Linked by David Adams on Mon 24th Aug 2009 09:21 UTC
Linux A reader asks: Why is Linux still not as user friendly as the two other main OSes with all the people developing for Linux? Is it because it is mainly developed by geeks? My initial feeling when reading this question was that it was kind of a throwaway, kind of a slam in disguise as a genuine question. But the more I thought about it, the more intrigued I felt. There truly are a large amount of resources being dedicated to the development of Linux and its operating system halo (DEs, drivers, apps, etc). Some of these resources are from large companies (IBM, Red Hat, Novell). Why isn't Linux more user-friendly? Is this an inherent limitation with open source software?
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I somewhat agree with the article...
by Ruahine on Mon 24th Aug 2009 11:43 UTC
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I do think that a large part of the problem with Linux is the lack of constancy.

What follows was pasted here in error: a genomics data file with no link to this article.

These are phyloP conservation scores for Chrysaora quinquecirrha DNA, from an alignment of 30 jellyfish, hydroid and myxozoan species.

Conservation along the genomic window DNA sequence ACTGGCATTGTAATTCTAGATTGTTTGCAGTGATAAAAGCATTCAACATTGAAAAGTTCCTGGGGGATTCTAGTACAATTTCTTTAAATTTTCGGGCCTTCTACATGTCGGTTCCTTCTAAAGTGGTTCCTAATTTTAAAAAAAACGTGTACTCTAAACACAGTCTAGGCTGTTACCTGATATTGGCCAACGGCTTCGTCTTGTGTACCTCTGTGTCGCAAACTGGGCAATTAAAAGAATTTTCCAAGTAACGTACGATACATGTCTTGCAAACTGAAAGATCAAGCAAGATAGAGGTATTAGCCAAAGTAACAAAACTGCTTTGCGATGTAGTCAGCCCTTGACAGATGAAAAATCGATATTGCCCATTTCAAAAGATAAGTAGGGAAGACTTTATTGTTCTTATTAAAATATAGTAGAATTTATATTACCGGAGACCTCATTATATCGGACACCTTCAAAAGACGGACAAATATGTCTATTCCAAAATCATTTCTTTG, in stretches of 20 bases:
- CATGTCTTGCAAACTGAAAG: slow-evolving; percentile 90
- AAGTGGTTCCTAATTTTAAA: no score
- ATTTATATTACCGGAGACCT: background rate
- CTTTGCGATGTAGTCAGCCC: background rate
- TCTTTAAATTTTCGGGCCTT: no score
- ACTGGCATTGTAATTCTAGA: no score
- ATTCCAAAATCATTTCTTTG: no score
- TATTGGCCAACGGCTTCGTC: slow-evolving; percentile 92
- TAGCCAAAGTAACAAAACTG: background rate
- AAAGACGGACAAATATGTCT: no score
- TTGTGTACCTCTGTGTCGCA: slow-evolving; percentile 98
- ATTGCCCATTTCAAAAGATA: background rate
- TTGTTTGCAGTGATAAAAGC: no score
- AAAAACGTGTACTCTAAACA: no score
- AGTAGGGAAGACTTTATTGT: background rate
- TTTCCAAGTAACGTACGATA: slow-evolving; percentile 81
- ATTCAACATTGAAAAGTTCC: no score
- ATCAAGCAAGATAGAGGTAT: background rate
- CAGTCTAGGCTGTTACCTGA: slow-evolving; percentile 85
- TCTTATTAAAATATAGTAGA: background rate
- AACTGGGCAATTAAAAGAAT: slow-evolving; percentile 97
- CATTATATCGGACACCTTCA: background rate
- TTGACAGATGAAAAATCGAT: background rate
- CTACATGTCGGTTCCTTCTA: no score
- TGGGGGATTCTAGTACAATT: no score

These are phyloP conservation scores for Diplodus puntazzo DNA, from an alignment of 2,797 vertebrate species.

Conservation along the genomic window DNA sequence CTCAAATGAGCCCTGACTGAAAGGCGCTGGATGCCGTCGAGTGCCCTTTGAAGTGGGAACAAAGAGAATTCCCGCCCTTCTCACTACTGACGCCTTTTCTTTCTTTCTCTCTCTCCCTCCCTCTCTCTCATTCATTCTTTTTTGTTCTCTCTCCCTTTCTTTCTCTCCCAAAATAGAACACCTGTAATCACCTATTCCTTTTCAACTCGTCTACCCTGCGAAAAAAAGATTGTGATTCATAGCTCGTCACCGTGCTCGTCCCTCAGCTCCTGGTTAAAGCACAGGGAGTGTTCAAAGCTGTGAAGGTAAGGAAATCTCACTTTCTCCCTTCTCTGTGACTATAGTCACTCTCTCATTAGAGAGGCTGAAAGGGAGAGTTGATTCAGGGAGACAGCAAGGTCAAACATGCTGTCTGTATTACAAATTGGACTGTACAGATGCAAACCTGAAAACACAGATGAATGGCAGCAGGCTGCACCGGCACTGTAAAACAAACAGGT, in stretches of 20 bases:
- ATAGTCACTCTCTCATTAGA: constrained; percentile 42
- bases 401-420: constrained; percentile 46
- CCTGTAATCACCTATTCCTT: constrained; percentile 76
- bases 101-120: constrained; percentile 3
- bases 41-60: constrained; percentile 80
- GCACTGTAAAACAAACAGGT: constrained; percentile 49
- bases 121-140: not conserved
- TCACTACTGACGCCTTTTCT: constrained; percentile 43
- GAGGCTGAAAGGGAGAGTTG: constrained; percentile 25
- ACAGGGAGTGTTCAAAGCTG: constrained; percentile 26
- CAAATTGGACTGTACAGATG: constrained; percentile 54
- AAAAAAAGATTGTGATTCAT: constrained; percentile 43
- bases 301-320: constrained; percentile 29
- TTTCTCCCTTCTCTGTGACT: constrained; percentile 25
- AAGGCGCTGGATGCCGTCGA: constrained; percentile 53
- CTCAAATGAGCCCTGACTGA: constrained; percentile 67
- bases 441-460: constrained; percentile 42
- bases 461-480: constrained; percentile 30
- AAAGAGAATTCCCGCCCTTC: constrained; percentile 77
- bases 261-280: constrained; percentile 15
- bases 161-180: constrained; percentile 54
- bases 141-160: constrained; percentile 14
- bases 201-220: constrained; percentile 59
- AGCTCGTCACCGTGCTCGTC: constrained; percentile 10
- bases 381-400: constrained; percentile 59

One commenter mentioned that there are many open source projects (most of which are available for linux) which are feature equivalent to commercial software available for other OSes. However, the problem is that they often end up imitating the other software, which means that a lot of the software for Linux has different ways of doing things, different UIs etc. which leads to inconsistency.
You also have the problem that if a non-technical user sits down and learns how to user "linux" for simple everyday things, they would be quite confused if they were to use a different person's "linux" computer and found that it was quite different: While the great variety of distros are a blessing, at the same time they are a curse.

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